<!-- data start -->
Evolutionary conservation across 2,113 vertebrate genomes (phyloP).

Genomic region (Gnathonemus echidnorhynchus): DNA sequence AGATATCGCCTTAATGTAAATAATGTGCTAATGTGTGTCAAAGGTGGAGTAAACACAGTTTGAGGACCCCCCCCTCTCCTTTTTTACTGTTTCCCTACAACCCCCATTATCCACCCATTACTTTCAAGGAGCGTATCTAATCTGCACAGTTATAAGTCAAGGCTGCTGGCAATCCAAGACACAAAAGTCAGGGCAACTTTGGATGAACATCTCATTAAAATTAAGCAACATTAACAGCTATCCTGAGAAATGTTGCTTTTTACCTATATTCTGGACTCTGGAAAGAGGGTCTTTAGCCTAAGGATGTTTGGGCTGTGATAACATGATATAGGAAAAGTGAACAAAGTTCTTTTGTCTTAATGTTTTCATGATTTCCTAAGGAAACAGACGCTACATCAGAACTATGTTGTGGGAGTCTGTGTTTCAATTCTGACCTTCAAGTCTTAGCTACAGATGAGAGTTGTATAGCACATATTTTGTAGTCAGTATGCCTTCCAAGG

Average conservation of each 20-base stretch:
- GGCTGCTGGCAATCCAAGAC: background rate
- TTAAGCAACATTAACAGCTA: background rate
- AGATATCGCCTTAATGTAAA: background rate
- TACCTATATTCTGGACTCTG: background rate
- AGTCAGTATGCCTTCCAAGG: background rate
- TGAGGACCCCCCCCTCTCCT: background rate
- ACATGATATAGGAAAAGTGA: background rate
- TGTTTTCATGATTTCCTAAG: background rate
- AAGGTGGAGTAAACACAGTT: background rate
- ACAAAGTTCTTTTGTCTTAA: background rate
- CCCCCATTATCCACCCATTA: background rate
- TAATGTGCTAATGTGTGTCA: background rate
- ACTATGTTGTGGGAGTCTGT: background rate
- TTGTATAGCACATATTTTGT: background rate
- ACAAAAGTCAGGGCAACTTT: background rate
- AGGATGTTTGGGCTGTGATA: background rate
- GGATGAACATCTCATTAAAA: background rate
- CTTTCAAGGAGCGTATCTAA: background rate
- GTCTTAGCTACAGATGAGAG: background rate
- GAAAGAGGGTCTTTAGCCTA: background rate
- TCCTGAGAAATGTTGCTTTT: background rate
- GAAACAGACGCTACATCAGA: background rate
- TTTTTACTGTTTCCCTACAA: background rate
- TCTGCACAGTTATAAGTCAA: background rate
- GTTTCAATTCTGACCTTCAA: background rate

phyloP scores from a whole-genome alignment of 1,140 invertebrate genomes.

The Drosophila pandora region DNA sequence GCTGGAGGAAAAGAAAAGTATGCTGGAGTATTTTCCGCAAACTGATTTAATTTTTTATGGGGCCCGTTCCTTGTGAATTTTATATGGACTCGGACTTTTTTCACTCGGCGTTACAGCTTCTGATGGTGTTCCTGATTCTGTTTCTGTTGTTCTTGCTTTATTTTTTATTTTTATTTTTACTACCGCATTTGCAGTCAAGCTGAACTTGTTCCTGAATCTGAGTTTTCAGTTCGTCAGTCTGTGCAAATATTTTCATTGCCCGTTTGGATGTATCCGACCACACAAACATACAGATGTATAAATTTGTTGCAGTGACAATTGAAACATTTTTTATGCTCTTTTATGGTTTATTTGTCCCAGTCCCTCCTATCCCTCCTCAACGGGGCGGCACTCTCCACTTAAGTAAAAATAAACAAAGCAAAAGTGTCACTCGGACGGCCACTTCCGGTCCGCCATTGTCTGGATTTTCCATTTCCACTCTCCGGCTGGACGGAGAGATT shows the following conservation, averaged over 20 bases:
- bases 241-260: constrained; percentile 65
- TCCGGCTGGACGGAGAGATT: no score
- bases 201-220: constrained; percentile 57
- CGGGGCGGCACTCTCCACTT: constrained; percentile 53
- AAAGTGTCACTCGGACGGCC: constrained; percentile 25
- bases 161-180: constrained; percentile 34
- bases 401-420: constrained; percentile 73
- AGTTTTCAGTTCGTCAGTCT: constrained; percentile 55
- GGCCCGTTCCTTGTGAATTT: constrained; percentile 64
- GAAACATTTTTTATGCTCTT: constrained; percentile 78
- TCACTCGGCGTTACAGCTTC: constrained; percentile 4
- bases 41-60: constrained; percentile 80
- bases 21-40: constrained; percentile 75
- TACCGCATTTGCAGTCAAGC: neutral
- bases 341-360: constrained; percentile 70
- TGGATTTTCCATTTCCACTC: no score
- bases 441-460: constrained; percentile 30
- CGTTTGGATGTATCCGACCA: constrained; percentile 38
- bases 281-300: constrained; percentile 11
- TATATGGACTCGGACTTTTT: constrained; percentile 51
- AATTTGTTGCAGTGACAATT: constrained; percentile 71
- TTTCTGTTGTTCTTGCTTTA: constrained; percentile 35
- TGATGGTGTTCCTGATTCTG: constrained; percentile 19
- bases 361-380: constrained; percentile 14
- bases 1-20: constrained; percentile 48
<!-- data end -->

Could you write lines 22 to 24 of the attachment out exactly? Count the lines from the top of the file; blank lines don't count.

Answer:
- GTCTTAGCTACAGATGAGAG: background rate
- GAAAGAGGGTCTTTAGCCTA: background rate
- TCCTGAGAAATGTTGCTTTT: background rate